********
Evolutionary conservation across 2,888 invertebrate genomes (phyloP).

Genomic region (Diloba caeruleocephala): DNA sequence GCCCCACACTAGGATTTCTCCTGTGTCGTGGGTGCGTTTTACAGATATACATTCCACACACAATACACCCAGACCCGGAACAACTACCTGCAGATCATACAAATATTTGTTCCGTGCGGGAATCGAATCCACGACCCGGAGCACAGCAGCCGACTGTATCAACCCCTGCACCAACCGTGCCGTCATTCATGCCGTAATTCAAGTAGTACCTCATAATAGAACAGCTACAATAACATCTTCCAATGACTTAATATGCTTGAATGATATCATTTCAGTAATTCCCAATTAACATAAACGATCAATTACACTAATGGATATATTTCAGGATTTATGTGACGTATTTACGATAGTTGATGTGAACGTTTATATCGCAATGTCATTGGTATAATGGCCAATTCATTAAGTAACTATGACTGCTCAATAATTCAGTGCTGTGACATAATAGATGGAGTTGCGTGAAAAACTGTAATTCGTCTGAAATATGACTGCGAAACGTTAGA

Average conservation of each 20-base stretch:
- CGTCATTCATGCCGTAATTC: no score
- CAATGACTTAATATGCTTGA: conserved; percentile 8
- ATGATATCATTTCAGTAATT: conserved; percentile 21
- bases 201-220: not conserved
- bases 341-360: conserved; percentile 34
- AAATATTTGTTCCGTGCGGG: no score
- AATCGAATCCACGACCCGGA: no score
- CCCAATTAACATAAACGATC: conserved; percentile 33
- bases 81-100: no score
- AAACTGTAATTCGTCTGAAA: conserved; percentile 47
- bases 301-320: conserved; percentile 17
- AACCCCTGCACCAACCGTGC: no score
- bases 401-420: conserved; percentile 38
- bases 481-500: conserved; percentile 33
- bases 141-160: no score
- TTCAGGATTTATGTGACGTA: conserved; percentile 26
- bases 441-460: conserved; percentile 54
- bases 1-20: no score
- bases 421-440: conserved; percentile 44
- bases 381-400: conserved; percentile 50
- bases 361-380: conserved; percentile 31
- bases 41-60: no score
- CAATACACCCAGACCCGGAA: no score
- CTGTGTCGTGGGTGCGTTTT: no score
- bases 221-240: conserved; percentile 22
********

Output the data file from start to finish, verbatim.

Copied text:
Evolutionary conservation across 2,888 invertebrate genomes (phyloP).

Genomic region (Diloba caeruleocephala): DNA sequence GCCCCACACTAGGATTTCTCCTGTGTCGTGGGTGCGTTTTACAGATATACATTCCACACACAATACACCCAGACCCGGAACAACTACCTGCAGATCATACAAATATTTGTTCCGTGCGGGAATCGAATCCACGACCCGGAGCACAGCAGCCGACTGTATCAACCCCTGCACCAACCGTGCCGTCATTCATGCCGTAATTCAAGTAGTACCTCATAATAGAACAGCTACAATAACATCTTCCAATGACTTAATATGCTTGAATGATATCATTTCAGTAATTCCCAATTAACATAAACGATCAATTACACTAATGGATATATTTCAGGATTTATGTGACGTATTTACGATAGTTGATGTGAACGTTTATATCGCAATGTCATTGGTATAATGGCCAATTCATTAAGTAACTATGACTGCTCAATAATTCAGTGCTGTGACATAATAGATGGAGTTGCGTGAAAAACTGTAATTCGTCTGAAATATGACTGCGAAACGTTAGA

Average conservation of each 20-base stretch:
- CGTCATTCATGCCGTAATTC: no score
- CAATGACTTAATATGCTTGA: conserved; percentile 8
- ATGATATCATTTCAGTAATT: conserved; percentile 21
- bases 201-220: not conserved
- bases 341-360: conserved; percentile 34
- AAATATTTGTTCCGTGCGGG: no score
- AATCGAATCCACGACCCGGA: no score
- CCCAATTAACATAAACGATC: conserved; percentile 33
- bases 81-100: no score
- AAACTGTAATTCGTCTGAAA: conserved; percentile 47
- bases 301-320: conserved; percentile 17
- AACCCCTGCACCAACCGTGC: no score
- bases 401-420: conserved; percentile 38
- bases 481-500: conserved; percentile 33
- bases 141-160: no score
- TTCAGGATTTATGTGACGTA: conserved; percentile 26
- bases 441-460: conserved; percentile 54
- bases 1-20: no score
- bases 421-440: conserved; percentile 44
- bases 381-400: conserved; percentile 50
- bases 361-380: conserved; percentile 31
- bases 41-60: no score
- CAATACACCCAGACCCGGAA: no score
- CTGTGTCGTGGGTGCGTTTT: no score
- bases 221-240: conserved; percentile 22